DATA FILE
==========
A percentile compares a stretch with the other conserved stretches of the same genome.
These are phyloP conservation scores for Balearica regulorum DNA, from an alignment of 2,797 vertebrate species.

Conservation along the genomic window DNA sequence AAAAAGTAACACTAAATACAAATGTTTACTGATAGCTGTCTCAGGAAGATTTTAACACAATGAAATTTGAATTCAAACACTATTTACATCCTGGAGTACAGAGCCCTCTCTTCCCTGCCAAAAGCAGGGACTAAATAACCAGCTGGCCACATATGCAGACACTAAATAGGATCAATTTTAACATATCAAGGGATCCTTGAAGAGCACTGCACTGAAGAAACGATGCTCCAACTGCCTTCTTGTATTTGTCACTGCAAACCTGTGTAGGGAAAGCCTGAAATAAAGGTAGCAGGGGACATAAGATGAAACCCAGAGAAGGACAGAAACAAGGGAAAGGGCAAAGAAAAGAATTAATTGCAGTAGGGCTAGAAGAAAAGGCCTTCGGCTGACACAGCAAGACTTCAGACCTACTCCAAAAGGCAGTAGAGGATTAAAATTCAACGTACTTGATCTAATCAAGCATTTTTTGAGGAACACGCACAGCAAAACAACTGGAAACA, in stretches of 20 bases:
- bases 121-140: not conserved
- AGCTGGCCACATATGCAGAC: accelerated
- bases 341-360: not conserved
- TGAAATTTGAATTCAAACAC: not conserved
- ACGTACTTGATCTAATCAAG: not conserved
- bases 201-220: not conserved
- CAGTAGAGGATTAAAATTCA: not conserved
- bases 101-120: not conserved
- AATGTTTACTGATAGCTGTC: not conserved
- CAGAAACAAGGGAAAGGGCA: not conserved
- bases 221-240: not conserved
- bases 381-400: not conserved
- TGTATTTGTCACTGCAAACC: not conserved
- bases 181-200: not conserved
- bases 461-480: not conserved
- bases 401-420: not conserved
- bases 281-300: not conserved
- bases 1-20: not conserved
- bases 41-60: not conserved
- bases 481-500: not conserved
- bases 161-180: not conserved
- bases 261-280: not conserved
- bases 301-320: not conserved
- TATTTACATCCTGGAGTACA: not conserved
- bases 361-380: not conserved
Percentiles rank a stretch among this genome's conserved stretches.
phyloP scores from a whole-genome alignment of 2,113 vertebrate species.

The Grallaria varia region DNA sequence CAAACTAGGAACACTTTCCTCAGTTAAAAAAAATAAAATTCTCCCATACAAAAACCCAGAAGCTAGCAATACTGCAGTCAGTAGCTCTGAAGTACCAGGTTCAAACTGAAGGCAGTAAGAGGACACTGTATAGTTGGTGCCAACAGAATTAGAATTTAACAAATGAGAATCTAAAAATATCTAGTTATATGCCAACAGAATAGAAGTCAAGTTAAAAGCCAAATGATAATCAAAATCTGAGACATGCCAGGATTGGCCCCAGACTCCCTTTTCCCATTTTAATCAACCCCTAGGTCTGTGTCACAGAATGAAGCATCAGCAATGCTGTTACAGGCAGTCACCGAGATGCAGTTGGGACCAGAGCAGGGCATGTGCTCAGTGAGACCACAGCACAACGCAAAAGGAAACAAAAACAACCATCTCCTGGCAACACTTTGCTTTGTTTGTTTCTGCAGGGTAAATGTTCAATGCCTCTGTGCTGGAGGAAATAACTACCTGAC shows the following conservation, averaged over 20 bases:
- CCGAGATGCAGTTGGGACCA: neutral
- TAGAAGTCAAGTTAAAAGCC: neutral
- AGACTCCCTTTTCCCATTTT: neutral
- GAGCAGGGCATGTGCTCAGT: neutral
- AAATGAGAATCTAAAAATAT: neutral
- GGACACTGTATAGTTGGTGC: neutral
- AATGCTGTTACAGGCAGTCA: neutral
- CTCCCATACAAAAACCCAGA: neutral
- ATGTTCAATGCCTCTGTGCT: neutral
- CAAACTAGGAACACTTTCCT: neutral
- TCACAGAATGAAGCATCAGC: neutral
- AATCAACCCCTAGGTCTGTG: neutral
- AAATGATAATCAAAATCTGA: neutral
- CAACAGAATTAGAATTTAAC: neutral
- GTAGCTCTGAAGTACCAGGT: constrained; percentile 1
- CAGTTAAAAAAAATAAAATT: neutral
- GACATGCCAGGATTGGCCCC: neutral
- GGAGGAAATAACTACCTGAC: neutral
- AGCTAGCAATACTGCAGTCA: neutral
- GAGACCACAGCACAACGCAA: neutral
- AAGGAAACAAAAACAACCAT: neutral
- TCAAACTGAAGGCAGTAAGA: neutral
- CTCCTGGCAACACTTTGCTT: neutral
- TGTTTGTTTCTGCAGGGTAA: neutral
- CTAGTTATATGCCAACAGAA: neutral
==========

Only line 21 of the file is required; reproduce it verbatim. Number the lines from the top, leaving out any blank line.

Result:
- bases 1-20: not conserved